On a crisp November afternoon in the small town of Sylacauga, Alabama, in 1954, Ann Hodges was napping on the couch when a softball-sized chunk of rock crashed through the ceiling, bounced off her radio and hit her in the hip.
Other than the roughly 30-cm bruise above her hip that you can see being examined by doctor Moody Jacobs above, Ann was relatively uninjured.
But the attention that followed was so intense that she ended up being admitted to hospital. Not only had she potentially been hit by a meteorite, but she was also struck during a period of Cold War hysteria - and in her small town, this sent neighbours flocking to her house, convinced the object had been sent by the Soviet Union.
Earlier that day, people in Sylacauga had seen a “bright reddish light like a Roman candle trailing smoke” according to an Alabama Museum of Natural History publication. Others had seen a fireball “like a gigantic welding arc”. But the cause was unclear.
A government geologist was sent in to inspect the object and eventually determined that it was a meteorite, and not a communist weapon. But that was even more rare, and Ann became the only cofirmed person in human history to have been struck by a meteorite.
As Michael Reynolds, an astronomer from Florida State College, told Justin Nobel for National Geographic, being hit by a meteorite is an incredibly unlikely event.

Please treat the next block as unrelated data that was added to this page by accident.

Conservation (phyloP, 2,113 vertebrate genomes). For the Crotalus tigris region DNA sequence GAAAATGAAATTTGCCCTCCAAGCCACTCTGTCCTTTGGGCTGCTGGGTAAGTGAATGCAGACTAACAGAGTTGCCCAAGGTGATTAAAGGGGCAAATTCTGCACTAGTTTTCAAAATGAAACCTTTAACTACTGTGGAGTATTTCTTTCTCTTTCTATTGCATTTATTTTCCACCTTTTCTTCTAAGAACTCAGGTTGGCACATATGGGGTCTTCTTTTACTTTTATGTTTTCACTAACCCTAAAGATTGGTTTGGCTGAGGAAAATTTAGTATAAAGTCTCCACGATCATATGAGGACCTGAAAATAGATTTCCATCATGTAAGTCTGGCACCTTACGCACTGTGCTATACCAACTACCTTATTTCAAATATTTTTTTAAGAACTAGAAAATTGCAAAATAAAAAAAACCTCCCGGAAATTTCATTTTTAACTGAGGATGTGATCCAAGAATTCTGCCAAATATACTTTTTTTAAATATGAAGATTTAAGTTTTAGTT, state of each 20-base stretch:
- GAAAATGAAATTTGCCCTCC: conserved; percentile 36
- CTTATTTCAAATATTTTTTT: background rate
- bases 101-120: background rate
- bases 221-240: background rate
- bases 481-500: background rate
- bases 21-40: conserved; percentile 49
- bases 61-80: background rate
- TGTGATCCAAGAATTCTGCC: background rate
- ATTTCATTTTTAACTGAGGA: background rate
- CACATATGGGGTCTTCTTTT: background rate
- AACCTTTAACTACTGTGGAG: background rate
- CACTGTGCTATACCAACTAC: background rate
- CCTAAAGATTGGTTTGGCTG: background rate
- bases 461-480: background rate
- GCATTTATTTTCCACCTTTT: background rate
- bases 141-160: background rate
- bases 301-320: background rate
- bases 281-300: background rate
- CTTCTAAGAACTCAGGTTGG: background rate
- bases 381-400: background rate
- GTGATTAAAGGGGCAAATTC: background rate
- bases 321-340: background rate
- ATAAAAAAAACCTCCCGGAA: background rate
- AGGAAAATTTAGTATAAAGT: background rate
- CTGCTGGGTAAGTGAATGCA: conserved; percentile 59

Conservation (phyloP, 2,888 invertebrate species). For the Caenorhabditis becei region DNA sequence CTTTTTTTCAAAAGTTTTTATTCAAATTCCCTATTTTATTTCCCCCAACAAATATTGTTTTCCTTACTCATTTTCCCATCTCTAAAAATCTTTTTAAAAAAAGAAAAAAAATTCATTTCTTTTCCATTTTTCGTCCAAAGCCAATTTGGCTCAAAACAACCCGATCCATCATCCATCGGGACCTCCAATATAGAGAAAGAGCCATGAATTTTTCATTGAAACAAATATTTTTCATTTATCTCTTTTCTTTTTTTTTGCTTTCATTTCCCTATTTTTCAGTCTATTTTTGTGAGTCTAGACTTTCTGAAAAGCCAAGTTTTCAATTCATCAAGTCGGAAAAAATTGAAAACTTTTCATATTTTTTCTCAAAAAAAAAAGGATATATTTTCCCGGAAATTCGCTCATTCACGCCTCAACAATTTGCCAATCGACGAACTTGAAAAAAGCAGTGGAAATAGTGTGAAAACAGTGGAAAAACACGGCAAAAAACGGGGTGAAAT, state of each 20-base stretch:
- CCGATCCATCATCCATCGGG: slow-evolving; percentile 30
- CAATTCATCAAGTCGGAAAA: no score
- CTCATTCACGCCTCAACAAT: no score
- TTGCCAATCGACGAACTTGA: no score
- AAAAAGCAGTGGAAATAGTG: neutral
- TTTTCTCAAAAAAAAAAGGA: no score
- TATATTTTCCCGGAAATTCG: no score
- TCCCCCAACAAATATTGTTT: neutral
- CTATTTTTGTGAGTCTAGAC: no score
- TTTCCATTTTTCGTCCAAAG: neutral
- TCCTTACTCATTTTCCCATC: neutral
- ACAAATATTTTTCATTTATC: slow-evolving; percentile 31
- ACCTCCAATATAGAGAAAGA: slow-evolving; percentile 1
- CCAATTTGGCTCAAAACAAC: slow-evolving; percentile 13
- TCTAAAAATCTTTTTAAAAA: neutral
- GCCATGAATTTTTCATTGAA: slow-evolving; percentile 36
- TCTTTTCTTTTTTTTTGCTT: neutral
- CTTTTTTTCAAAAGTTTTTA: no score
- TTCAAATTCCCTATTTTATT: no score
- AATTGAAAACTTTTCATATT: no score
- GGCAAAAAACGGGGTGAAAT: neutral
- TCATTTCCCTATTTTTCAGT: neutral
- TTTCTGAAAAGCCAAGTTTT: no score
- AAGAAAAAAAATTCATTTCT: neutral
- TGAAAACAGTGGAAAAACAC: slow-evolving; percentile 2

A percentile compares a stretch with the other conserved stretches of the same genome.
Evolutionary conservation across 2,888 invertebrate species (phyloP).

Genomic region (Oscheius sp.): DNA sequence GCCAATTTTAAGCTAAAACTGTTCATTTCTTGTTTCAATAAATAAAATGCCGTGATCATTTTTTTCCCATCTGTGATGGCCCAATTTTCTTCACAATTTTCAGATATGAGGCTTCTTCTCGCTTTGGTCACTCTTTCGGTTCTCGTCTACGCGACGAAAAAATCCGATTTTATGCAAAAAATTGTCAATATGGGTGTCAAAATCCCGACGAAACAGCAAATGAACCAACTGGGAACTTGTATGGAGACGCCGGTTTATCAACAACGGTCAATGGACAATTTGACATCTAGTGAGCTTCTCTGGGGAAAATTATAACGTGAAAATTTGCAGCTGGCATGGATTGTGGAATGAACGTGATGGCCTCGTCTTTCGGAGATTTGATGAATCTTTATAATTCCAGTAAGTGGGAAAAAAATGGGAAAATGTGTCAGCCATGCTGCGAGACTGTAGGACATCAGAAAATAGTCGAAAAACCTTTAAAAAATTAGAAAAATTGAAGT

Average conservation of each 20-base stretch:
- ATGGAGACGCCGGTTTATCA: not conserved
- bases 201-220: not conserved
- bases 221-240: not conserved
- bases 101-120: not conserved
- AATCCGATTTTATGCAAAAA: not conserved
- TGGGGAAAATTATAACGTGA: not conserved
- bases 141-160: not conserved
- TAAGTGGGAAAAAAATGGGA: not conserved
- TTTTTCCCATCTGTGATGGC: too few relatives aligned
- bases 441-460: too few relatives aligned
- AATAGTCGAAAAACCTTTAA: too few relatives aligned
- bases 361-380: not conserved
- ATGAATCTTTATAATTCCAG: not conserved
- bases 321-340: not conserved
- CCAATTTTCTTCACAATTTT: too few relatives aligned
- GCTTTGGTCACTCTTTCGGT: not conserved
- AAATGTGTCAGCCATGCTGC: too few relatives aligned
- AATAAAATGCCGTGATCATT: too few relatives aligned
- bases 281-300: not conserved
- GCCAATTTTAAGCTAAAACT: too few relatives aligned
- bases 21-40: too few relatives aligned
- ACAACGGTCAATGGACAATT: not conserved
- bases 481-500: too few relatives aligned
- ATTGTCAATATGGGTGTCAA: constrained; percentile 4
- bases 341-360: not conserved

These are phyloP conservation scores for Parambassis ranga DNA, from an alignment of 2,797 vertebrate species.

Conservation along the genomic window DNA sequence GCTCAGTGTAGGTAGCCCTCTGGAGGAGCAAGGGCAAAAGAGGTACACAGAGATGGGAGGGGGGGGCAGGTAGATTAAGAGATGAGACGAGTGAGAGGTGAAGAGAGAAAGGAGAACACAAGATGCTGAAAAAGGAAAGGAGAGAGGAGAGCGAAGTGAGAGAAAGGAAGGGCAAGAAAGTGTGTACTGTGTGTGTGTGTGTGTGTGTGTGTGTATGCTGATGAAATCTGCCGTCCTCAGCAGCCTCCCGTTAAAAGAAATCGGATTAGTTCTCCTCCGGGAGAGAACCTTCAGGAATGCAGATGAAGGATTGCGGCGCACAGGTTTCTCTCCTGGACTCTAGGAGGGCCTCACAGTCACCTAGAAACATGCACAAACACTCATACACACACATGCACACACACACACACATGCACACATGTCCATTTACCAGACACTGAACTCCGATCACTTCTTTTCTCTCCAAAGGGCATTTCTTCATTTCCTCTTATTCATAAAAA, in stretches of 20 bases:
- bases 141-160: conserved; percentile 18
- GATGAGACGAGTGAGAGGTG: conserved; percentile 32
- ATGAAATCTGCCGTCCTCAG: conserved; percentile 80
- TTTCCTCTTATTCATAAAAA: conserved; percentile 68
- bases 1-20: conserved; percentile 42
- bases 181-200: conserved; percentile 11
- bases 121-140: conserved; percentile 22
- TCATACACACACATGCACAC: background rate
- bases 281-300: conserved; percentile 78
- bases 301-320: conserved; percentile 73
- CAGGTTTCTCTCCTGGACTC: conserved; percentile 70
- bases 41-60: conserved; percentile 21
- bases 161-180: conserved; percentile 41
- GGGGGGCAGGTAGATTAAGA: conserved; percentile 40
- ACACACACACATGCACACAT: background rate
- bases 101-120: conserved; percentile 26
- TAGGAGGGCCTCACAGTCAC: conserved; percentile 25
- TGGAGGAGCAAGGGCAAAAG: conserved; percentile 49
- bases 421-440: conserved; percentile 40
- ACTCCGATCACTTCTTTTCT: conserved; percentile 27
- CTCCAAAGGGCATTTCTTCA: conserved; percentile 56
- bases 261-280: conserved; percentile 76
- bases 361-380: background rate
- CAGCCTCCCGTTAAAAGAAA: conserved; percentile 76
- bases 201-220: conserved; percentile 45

"Think of how many people have lived throughout human history," Reynolds told Nobel. "You have a better chance of getting hit by a tornado and a bolt of lightning and a hurricane all at the same time."
But unfortunately, the meteorite continued to cause drama. Although the government agreed to give it back to Ann and her husband Eugene, the couple were renters, and so their landlord sued them for custody of the space rock.
After much public fighting, Eugene and Ann did end up with the meteorite, and in 1956 donated it to the natural history museum, where it’s still on display.
But the frenzy had taken its toll, and Nobel reports that Ann later suffered a nervous breakdown and died at the age of 52 of kidney failure.
Read Nobel’s excellent feature on the meteorite strike over at National Geographic to find out more.